6 reasons why institutional quarantine may be bad idea going forward - eNidhi India Travel Blog

6 reasons why institutional quarantine may be bad idea going forward

Most states in India are mandating institutional quarantine for anyone arriving from outside the state.

However multiple reports have emerged about sorry state of affairs at quarantine centres and even paid hotels. People are feeling cheated and also fear their health is at risk due to unsafe and unhygienic conditions at quarantine centres.

While asking people to stay in institutional quarantine had a genuine purpose of ensuring potentially infected persons stay safe, with ever increasing number of cases the model is suffering.

1. Quarantine facilities are limited.
Stage Government authorities have commandeered schools, marriage halls and various buildings to accommodate inbound travelers who need to be quarantined. But there's a limit to how many buildings are available and how many people can be accommodated. With train and flight service resuming, it may be impossible to find a spot for everyone.

Assume Bengaluru city gets 10 trains per day, with 1000 people per train and 20 flights per day with 150 passengers per flight. That is 13000 people per day. Plus probably another 2000 by road. So how to create 15000 quarantine rooms per day for whole of June? (15000 per day * 30 days = 450000 beds, assume each person stays for 14 days, Bengaluru city will need 2.25 lakh quarantine rooms per month)

Officials and staff responsible for ensuring quarantine is enforced are also overworked and a kind of lethargy might be kicking in, not taking things seriously, trying to make some money on the side etc. They are also feared of their own life as risk of infection is very high.

You can read this, this , this and this media report on conditions of Quarantine Centres.

2. Schools need to reopen
Schools have been shut for months. Sooner or later schools need to reopen, to conduct exams, to resume classes. All those schools being used as quarantine facilities need to be freed from its occupants, sanitized, cleaned and readied for academic purposes.

Even for other buildings (like marriage halls)- if the virus situation is likely to continue for years then we will need a better plan. How long can govt keep control of private properties?

3. Monsoon
Most states will get monsoon rain from June. This would make matters worse- leaking roofs, flooded surroundings create a much worse risk. With heavy rain supplying food, providing medical service everything will get much more complex. Best to send home those who are healthy after one final testing.

4. Hotels fleecing customers
Most hotels are not honoring government mandated rates. They are not providing required levels of service either. Thus it is a double rip off for those forced to stay in paid quarantine facilities. Only if demand is less and supply is more hotels will maintain some standard. Else people will continue to be cheated.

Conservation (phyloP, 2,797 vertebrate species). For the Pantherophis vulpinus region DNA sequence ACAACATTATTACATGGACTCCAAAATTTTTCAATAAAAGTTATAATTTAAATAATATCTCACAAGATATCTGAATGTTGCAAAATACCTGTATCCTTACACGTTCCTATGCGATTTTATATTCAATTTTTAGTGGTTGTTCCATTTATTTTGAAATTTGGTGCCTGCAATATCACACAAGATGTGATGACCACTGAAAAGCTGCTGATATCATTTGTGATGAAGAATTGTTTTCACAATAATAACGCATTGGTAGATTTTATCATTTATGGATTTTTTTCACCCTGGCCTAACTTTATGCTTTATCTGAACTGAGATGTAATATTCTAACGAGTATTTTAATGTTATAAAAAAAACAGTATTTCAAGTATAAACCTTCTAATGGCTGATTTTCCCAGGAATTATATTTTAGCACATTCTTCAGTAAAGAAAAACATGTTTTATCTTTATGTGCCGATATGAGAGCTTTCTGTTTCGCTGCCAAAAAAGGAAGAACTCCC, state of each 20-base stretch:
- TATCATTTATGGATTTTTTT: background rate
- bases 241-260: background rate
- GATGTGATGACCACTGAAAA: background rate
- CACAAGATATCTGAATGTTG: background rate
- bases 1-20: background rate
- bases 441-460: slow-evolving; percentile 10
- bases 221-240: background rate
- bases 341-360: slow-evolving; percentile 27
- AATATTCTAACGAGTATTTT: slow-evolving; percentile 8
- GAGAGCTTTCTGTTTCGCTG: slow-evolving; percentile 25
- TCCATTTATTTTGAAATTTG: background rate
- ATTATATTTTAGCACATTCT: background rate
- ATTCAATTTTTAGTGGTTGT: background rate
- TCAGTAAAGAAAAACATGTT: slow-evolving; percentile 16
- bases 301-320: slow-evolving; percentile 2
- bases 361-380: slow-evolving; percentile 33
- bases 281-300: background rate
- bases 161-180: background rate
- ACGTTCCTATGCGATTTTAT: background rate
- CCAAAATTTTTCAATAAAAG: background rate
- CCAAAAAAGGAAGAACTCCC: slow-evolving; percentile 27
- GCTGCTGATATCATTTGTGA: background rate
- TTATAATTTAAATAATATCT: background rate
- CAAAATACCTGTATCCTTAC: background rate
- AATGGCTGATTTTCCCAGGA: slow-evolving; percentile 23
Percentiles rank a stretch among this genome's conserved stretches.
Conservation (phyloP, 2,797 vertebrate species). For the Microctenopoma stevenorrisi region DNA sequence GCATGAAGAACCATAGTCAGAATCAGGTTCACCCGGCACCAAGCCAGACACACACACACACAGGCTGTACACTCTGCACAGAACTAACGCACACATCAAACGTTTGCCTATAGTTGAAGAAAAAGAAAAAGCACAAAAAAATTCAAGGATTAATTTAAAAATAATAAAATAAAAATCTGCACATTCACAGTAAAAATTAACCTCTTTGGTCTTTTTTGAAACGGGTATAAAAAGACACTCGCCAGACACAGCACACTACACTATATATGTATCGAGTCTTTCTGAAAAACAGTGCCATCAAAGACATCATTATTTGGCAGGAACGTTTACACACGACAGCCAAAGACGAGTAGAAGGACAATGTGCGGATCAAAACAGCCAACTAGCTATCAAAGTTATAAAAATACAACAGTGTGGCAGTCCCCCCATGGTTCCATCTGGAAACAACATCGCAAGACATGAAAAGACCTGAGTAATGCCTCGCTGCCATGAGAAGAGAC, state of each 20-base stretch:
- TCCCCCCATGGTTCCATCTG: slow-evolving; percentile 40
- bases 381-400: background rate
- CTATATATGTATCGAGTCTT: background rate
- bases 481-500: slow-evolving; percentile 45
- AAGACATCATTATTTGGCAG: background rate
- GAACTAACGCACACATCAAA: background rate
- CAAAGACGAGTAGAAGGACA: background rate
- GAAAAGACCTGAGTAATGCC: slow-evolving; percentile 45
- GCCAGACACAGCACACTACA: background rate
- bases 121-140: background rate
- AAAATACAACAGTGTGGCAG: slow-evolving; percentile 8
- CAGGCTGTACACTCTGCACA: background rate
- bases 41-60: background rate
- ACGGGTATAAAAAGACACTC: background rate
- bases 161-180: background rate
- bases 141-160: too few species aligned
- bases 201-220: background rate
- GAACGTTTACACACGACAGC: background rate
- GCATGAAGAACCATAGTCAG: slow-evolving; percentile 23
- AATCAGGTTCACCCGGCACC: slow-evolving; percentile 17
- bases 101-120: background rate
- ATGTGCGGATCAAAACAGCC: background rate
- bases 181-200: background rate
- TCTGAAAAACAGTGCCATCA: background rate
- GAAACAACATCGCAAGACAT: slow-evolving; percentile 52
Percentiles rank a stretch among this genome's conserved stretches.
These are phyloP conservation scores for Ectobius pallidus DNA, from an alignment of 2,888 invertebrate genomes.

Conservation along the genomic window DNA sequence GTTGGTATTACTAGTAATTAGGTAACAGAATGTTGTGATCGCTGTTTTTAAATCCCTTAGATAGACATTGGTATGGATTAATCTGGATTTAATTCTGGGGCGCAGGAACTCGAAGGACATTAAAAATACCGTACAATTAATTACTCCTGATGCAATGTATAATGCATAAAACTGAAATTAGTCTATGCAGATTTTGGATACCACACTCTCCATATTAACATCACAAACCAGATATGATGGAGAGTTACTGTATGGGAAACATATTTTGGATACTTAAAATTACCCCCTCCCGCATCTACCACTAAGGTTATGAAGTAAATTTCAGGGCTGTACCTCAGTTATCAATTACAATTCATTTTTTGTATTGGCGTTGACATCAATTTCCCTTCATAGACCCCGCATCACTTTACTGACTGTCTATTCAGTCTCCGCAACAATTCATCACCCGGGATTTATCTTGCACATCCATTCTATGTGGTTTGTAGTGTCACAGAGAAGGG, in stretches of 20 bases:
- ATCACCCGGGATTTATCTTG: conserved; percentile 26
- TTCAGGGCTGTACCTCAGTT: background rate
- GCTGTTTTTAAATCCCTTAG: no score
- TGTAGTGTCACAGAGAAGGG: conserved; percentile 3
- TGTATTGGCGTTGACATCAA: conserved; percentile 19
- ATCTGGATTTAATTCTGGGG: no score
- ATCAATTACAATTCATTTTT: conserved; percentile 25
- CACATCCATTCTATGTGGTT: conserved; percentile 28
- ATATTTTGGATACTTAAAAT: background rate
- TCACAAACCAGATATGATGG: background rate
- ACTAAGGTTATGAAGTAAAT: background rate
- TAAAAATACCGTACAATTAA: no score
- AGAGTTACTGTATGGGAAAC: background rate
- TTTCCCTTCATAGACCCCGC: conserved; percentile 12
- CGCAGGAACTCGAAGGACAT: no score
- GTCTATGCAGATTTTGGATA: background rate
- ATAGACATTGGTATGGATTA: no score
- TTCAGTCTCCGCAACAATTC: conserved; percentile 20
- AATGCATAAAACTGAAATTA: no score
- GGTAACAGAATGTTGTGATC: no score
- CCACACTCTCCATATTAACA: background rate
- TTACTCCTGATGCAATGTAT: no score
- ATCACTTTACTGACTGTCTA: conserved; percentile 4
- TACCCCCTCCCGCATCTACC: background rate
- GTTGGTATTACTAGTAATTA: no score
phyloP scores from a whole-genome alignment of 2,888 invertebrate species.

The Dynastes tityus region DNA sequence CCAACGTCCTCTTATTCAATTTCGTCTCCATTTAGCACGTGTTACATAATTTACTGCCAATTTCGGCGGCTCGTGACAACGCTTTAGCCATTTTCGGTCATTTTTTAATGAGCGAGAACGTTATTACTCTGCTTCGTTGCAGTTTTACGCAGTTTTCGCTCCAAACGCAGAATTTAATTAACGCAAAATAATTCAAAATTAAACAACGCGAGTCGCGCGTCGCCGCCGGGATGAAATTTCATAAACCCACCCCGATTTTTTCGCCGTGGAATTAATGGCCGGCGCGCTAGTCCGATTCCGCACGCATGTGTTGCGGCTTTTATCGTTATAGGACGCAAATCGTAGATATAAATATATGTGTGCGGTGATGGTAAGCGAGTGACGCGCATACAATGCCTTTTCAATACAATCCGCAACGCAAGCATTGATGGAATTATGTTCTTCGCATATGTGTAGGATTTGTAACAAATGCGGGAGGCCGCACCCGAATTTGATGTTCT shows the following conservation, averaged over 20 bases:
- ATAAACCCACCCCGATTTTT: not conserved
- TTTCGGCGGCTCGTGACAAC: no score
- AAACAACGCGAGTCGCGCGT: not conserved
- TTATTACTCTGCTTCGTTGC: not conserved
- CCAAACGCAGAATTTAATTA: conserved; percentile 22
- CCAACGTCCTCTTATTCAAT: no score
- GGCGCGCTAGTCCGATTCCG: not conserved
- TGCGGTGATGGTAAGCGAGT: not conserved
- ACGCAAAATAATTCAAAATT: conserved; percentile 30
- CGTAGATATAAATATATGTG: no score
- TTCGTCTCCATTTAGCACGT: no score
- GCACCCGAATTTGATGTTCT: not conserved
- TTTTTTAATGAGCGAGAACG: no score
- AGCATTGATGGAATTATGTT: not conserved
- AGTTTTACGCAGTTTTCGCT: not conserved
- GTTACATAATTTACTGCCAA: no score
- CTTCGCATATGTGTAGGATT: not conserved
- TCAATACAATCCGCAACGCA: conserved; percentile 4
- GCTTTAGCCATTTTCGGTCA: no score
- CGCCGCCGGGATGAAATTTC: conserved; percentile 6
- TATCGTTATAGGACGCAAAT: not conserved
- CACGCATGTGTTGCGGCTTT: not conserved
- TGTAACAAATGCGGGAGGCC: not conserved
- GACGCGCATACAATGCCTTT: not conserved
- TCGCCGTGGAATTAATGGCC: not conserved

5. Awareness is high
Compared to March, most Indians are now aware of the Corona virus risk. If sent home it is very unlikely that they will endanger themselves or their family by violating social distancing norms. Authorities need to weigh the risk of one infected person infecting hundreds others in a quarantine centre vs one person possibly infecting 2-3 family members.

6. Fear of quarantine is discouraging travel and will affect economy
If on a round trip one has to spend 14 days quarantine at his destination and again another 14 days upon return, then it means loss of 28 working days and lots of money spent on quarantine centre. This kind of makes entire trip unviable. Right now people are holding back unnecessary travel due to fear of quarantine, risk and cost. But at some point of time people will have to travel for work, family purposes- the 14+14 day quarantine policy is not sustainable in long run- both from availability of quarantine facilities and loss of time, money, manpower wasted in the process. If you've anyway decided to open up by allowing trains and flights, then let people home quarantine.

The way forward:

  • Faster test results: If we can get faster test results- like few hours- then incoming passengers can be tested and sent home if result is negative.
  • Home quarantine with self declaration: Those who do not have elders at home, or those who have large enough homes to be able to maintain good social distancing, those who are not comfortable with forced quarantine should be sent home with adequate instructions and tracking. 
  • Use more technology: Arogya Sethu is already there. Instead of assuming everyone is infected unless proven otherwise, use technology to track and test relevant people

Main risk with home quarantine is that people won't stay indoor, go out and spread the virus. While this is a risk, it can be contained with quarantine stamp, alerting neighbors, app based tracking and other measures. A proximity sensor activated non-removable wrist band is also a good idea if we can procure and implement it.

Institutional Quarantine was a good idea during early days of lockdown. But now seems increasingly impractical given that we're opening up railways, flights and road travel. The volume of arriving passengers will be in thousands every day and find space for them, trying to control all of them against their comfort level will be a gigantic task. With poor state of quarantine centres in most places, I doubt if the whole process helps reduce the cases or spread the virus. What do you think?

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